The Sixth Amendment guarantees a criminal defendant the right to be confronted with the witnesses against him.  In Crawford v. Washington, the Supreme Court held the confrontation clause bars the admission of out-of-court testimonial statements unless the declarant is unavailable and the defendant had a prior opportunity to cross-examine him.  Crawford, 541 U.S. at 53-54.  Stillwell’s post-arrest confession to DEA agents was plainly testimonial.  In Bruton v. United States, 391 U.S. 123 (1968), the Supreme Court held a defendant’s confrontation clause rights are violated when his nontestifying codefendant’s confession naming him as a participant in the crime is introduced at their joint trial, even if the jury is instructed to consider that confession only against the codefendant.  In Richardson v. Marsh, 481 U.S. 200 (1987), however, it found no error in the use of a redacted confession, holding that the confrontation clause is not violated by the admission of a nontestifying codefendant’s confession with a proper limiting instruction, when the confession is redacted to eliminate any reference to the defendant.  Finally, in Gray v. Maryland, 523 U.S. 185 (1998), the Supreme Court held that certain obviously redacted confessions might be directly accusatory and so fall within Bruton’s rule, even if they did not explicitly name the defendant.

In Samia, the Supreme Court recited the “general rule” that a witness whose testimony is introduced at a joint trial is not considered to be a witness against a defendant if the jury is instructed to consider that testimony only against a codefendant.  Samia, 2023 WL 4139001, at *5 (quoting Richardson, 481 U.S. at 206).  It reviewed the historical practice.  Id. at *6.  It discussed the doctrine that jurors are presumed to follow the trial judge’s instructions, and it acknowledged Bruton as “a narrow exception” to this rule.  Id. at *6-*7.  Reviewing Bruton, Richardson, and Gray, the Supreme Court found its precedents “distinguish between confessions that directly implicate a defendant and those that do so indirectly.”  Id. at *9.  Here, Stillwell’s confession was redacted to avoid naming Samia, “satisfying Bruton’s rule,” and it was not so obviously redacted as to resemble the confession in GrayId. at *10.  Accordingly, the introduction of Stillwell’s confession coupled with a limiting instruction did not violate the confrontation clause.  Id. at *7.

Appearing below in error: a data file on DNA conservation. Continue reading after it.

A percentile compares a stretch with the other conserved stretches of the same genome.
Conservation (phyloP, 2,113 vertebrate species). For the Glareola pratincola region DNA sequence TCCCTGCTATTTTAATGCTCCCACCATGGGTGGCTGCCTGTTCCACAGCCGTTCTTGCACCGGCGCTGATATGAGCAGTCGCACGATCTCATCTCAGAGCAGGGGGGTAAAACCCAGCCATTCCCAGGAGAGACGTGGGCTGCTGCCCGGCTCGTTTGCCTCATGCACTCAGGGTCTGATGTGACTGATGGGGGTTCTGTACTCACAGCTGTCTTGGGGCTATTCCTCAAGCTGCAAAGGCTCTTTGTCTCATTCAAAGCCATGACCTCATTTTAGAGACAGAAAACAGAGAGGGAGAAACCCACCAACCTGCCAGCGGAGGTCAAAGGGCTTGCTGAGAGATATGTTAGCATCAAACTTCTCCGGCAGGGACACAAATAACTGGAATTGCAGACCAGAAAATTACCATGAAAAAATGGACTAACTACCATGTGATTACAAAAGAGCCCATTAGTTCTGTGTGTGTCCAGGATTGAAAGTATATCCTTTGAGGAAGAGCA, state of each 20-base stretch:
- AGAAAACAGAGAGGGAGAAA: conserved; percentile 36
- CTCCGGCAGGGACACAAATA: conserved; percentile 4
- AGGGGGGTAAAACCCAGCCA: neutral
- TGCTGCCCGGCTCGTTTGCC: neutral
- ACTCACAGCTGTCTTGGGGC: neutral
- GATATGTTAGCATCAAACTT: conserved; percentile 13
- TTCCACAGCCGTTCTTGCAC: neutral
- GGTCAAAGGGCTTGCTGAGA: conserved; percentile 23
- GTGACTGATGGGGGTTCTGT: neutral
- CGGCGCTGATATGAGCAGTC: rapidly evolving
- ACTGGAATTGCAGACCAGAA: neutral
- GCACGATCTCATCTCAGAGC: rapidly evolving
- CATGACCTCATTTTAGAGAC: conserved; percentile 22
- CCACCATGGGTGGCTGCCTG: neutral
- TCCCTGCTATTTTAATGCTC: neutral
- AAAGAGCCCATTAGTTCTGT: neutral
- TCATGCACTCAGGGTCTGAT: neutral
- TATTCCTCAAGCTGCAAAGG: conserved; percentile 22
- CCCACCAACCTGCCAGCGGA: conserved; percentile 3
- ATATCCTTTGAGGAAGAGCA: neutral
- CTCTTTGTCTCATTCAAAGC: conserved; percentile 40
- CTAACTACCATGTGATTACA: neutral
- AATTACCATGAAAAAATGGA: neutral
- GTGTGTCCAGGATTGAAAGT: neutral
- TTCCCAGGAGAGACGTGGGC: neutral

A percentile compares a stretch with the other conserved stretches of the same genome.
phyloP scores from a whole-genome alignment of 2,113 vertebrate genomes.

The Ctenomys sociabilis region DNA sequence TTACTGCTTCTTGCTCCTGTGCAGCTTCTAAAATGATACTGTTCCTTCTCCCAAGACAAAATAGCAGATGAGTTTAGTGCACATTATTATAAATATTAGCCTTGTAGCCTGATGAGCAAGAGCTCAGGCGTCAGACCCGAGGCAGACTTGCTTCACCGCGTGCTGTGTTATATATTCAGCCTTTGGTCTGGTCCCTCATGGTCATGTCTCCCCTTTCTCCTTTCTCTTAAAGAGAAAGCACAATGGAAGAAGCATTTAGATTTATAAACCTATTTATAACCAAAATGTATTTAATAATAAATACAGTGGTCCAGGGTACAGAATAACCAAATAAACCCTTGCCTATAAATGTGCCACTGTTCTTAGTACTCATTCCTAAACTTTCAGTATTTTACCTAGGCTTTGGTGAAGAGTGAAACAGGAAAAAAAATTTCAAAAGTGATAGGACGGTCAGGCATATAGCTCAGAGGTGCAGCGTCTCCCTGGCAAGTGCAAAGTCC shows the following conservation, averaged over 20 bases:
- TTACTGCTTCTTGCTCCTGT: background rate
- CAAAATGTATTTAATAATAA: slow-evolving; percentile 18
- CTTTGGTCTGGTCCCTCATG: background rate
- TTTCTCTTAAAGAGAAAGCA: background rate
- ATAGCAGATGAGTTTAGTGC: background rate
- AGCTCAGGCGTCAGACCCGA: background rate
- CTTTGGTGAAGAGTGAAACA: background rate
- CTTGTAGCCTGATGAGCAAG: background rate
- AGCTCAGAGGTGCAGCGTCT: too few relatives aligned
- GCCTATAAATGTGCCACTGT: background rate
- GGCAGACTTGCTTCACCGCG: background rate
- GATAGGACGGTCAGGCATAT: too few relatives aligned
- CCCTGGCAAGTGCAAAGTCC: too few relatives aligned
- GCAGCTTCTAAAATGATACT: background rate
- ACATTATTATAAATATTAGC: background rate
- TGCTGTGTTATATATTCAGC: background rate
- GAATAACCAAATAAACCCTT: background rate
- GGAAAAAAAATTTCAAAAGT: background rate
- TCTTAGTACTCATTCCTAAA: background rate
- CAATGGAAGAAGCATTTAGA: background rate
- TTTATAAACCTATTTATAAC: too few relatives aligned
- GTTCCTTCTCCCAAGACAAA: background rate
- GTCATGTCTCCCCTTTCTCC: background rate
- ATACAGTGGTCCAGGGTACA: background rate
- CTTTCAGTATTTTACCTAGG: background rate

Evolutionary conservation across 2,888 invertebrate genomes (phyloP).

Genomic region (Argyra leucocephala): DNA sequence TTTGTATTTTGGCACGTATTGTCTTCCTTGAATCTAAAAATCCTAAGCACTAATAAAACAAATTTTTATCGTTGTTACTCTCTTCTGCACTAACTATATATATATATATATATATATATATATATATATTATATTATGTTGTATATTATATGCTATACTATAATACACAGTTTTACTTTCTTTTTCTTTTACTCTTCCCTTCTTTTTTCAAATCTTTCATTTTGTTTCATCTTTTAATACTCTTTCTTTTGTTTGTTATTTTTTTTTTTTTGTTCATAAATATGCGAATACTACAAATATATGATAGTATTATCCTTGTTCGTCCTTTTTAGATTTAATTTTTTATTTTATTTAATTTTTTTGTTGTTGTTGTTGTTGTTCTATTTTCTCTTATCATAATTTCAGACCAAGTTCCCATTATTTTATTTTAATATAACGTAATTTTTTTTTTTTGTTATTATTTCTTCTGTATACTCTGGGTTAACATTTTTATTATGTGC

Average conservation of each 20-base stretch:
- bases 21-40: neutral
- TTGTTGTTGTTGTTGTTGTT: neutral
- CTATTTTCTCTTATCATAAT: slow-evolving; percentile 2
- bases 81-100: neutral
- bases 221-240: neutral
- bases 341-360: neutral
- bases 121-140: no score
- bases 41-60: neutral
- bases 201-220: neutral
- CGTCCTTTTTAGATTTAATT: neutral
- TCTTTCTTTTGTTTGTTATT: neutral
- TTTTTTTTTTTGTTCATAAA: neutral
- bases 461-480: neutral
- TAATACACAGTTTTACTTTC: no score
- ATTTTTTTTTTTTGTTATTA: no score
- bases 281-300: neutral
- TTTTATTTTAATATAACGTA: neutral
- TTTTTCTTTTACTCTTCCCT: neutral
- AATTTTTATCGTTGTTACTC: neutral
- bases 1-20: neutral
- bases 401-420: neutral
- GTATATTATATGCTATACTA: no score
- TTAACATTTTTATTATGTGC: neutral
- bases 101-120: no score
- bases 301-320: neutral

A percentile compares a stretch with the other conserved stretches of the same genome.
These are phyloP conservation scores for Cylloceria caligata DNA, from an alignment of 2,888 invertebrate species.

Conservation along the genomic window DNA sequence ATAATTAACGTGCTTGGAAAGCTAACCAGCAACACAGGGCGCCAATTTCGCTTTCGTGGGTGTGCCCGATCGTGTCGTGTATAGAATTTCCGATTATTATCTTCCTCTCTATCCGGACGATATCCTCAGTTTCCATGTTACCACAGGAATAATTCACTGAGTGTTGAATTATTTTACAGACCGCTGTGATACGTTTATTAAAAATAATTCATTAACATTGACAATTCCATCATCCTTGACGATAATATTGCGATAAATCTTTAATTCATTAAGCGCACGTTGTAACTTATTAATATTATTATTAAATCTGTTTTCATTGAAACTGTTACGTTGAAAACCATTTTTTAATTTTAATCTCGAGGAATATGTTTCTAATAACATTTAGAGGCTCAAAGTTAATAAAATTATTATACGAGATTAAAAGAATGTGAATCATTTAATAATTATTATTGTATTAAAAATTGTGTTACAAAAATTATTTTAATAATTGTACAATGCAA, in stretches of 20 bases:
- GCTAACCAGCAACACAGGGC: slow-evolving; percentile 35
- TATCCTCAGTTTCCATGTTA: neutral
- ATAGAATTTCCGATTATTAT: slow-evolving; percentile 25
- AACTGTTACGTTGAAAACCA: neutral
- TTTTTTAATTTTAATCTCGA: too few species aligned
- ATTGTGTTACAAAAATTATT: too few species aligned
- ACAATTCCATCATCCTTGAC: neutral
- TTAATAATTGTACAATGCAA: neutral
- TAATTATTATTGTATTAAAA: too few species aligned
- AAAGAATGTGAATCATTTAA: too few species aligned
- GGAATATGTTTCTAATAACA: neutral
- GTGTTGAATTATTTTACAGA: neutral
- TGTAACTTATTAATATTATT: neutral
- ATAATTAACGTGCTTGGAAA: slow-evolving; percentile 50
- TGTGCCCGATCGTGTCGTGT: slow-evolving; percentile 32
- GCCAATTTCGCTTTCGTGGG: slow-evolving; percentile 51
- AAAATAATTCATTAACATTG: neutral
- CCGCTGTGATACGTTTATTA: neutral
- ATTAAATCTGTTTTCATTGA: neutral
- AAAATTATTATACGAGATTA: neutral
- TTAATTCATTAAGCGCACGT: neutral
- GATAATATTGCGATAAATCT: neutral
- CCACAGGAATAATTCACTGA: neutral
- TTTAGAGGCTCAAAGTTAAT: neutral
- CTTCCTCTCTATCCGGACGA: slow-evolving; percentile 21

Justice Barrett concurred in part and in the judgment.  She rejected the historical evidence described in Part II-A of the majority opinion as anachronistic (too late to inform the meaning of the confrontation clause at the time of the founding) and insubstantial (addressing hearsay rules rather than confrontation).

Justices Kagan dissented, joined by Justice Sotomayor and Justice Jackson.  Justice Kagan posited that “Bruton’s application has always turned on a confession’s inculpatory impact.”  Id. at *14 (Kagan, J., dissenting).  She said it would have been obvious to the jury that “the other person” referenced in the redacted confession was Samia, and “[t]hat fact makes Stillwell’s confession inadmissible” under Bruton.  Id. Justice Kagan accepted the majority’s dichotomy between confessions that implicate a defendant directly or indirectly, but she criticized the majority for finding Stillwell’s confession only indirectly implicated Samia.  Id. at *14-*15.  She accused the majority of undermining Bruton without formally overruling it: “Under this decision, prosecutors can always circumvent Bruton’s protections.”  Id. at *16.